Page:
COUNTRYAAH, Malawi is a prominent agricultural country. Despite
problems with a low level of education, few exploited
mineral deposits, deficiencies in infrastructure and an
import-dependent industrial sector, the country has since
independence shown an unusually positive economic
development for Africa. This is mainly due to a sharp
increase in agricultural investment from both domestic and
foreign sources during the 1970s and because the country was
able to benefit from large aid-financed investments.
During the 1980s, the economy was characterized by large
fluctuations as a result of dry periods and political unrest
in southern Africa; inter alia the transport routes were
closed down through Mozambique in 1984. Following pressure
from the International Monetary Fund, Malawi therefore
implemented an economic structural adjustment program during
the latter part of the 1980s. The positive effects of this
were destroyed by the severe dry periods of 1991-92 and
1993-95 and the withdrawal of non-humanitarian aid as a
result of Malawi's failure to respect human rights. During
the 1990s, the World Bank and the International Monetary
Fund continued to play an important role in the Malawian
economy. The eradication of poverty is a central part of
economic policy. The strong dependence on the outside world
and on favorable agricultural conditions make Malawi's
For information on GDP and other business statistics, see
Agriculture is Malawi's most important economic sector
and accounts for about 90 percent of export revenue. About
85 per cent of the economically active population is
employed in agriculture. The sector is characterized mainly
by small-scale self-sustaining agriculture. In recent years,
the government has invested heavily in a program that
includes subsidizing artificial fertilizers, which has led
to increased harvests of mainly maize.
The most important food crop is maize, which is grown by
almost all users. Other important food crops are cassava,
millet, peanuts, rice and legumes. Malawi is Africa's second
largest producer of tobacco and tea.
Plantations for industrial timber and pulpwood have been
developed since the early 1970s. On the Viphya Plateau in
northern Malawi, pine and eucalyptus plantations have been
constructed for future paper and pulp production. The latter
project also includes infrastructure development, including
the construction of a port in Chinteche on Lake Malawi. An
estimated 400,000 hectares of forest are harvested annually,
of which about 90 percent is used for firewood.
Fishing plays an important role in food supply in Malawi,
and the industry employs around 200,000 people. The catches
go mostly to self-catering. Since 2001, Malawi, Mozambique
and Tanzania, which all have coasts on Lake Malawi, have
been working together to manage and conserve the lake's
Findings of bauxite, asbestos, coal, uranium, graphite
and semi-precious stones exist but have not yet been
exploited. Only limestone for cement production is extracted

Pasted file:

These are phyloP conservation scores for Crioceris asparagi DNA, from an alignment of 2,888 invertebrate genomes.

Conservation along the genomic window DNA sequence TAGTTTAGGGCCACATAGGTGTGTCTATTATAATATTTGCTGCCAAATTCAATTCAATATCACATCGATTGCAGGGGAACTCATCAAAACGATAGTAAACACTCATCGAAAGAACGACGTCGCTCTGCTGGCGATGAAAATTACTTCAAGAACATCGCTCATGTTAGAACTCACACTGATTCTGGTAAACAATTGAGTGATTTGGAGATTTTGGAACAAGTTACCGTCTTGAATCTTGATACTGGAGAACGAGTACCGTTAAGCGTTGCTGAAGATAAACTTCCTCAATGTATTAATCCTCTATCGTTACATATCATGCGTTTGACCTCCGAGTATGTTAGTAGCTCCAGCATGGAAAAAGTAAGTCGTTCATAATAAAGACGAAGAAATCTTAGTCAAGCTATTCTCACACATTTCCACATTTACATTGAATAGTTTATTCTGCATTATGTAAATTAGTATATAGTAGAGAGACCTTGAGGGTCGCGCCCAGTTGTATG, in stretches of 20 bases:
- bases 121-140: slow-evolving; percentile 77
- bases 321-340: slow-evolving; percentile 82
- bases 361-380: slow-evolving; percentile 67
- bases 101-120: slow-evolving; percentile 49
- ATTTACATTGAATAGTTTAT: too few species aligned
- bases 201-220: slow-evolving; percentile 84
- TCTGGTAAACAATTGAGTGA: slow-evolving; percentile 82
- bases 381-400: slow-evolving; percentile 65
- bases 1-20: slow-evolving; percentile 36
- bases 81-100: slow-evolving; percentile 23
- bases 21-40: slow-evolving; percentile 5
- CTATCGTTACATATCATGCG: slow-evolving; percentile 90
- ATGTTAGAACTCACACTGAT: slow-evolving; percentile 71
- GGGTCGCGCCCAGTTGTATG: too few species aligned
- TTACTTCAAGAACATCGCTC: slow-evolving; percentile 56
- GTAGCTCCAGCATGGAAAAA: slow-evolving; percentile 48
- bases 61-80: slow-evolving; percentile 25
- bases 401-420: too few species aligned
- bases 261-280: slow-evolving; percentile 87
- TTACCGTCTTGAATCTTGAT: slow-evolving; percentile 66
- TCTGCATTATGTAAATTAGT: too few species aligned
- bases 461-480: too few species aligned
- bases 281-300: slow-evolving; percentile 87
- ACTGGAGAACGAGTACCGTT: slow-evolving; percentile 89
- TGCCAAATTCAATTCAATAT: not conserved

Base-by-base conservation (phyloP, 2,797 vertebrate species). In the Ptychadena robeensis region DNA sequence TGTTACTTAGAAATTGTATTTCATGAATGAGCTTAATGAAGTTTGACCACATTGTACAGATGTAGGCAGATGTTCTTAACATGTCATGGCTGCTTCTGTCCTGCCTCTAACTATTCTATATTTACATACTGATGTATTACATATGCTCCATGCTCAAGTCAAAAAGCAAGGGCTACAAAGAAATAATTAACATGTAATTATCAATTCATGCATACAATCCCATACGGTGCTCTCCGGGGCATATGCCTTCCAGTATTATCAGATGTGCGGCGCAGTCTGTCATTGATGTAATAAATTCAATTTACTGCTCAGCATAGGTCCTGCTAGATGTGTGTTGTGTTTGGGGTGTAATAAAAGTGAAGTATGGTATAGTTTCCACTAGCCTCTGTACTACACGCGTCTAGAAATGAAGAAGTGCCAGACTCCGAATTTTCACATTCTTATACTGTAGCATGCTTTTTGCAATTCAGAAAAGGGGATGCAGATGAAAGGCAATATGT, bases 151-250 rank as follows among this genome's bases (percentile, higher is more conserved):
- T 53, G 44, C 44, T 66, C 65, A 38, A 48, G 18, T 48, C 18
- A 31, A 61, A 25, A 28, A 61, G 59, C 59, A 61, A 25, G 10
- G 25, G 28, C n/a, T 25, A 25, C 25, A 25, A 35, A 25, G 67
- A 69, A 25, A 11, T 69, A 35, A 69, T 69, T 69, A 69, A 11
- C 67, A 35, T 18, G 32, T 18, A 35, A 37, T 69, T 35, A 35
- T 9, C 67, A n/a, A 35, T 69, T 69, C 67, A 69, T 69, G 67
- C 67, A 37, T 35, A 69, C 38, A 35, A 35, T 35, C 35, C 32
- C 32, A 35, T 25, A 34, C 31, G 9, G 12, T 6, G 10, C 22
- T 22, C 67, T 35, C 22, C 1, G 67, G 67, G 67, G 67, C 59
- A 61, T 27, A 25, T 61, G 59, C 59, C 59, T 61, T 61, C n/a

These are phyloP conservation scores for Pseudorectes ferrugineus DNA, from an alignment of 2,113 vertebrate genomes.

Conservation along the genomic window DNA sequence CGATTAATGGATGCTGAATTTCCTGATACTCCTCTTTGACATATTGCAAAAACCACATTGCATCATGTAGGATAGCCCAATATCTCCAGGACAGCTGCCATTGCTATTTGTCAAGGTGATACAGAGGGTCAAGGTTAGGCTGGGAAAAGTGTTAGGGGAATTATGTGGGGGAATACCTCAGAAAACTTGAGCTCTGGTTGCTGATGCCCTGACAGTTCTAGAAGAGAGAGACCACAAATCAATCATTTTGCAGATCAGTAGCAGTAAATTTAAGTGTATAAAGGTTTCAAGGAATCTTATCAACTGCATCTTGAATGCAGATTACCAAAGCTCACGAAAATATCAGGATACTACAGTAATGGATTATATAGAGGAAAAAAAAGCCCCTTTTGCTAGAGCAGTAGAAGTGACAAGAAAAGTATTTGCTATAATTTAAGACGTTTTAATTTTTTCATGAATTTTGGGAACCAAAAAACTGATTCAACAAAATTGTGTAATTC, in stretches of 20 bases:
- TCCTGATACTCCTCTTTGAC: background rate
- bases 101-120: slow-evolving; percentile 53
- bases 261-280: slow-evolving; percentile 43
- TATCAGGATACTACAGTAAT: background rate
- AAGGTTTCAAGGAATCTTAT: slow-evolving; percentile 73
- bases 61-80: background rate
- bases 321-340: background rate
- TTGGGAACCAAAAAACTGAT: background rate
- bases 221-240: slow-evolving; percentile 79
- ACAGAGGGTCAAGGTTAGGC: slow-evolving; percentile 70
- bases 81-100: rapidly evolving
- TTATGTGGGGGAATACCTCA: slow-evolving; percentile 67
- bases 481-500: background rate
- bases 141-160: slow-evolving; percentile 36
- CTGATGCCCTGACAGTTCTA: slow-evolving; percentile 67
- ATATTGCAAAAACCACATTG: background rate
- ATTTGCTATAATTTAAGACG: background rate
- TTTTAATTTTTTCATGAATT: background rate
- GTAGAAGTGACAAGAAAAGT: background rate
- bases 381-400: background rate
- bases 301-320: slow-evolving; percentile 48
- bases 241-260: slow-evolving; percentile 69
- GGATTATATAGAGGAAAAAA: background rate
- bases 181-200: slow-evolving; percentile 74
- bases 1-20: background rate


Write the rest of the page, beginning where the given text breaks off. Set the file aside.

to any great extent. The most economically interesting
deposit is that of the bauxite in the Mulanje area, which is
estimated to amount to 29 million tonnes of high-grade ore.
However, the costs of road construction and the expansion of
the country's hydroelectric power station have hindered
Waterworks in the Shire River are responsible for almost
all electricity production. The country also has privately
owned diesel-powered generators, of which about 50 percent
are controlled by major sugar plantations.
Of the country's total energy consumption, however, water
energy, oil products and coal account for only 10 percent;
the remaining part is covered by firewood and charcoal.
Nevertheless, oil products are the country's most important
imports. To reduce oil dependency, Malawi has been investing
in ethanol production since 1982. In 2004, Malawi's
electricity grid was connected to the Cabora Bassa power
station in Mozambique.
Malawi has a very limited industrial sector with a major
focus on the processing of agricultural products as well as
goods for domestic consumption. However, the industry is
heavily dependent on imports with regard to raw materials,
machinery and machine parts, which is why it is sensitive to
the country's access to foreign currency.
Malawi has tried to attract foreign investors by creating
a favorable investment climate. However, the limited local
market and limited export opportunities have meant that only
a few companies have exploited the opportunities.
Agricultural products account for more than 90 percent of
Malawi's export revenue. The most important export crops are
tobacco (about 50 percent), tea and sugar. Imports are
dominated by oil products, fertilizers, manu- facturing and
spare parts, pharmaceuticals and agricultural machinery and
Zimbabwe, Mozambique and Belgium are among Malawi's most
important export markets, while South Africa, China and
India are the most important importing countries.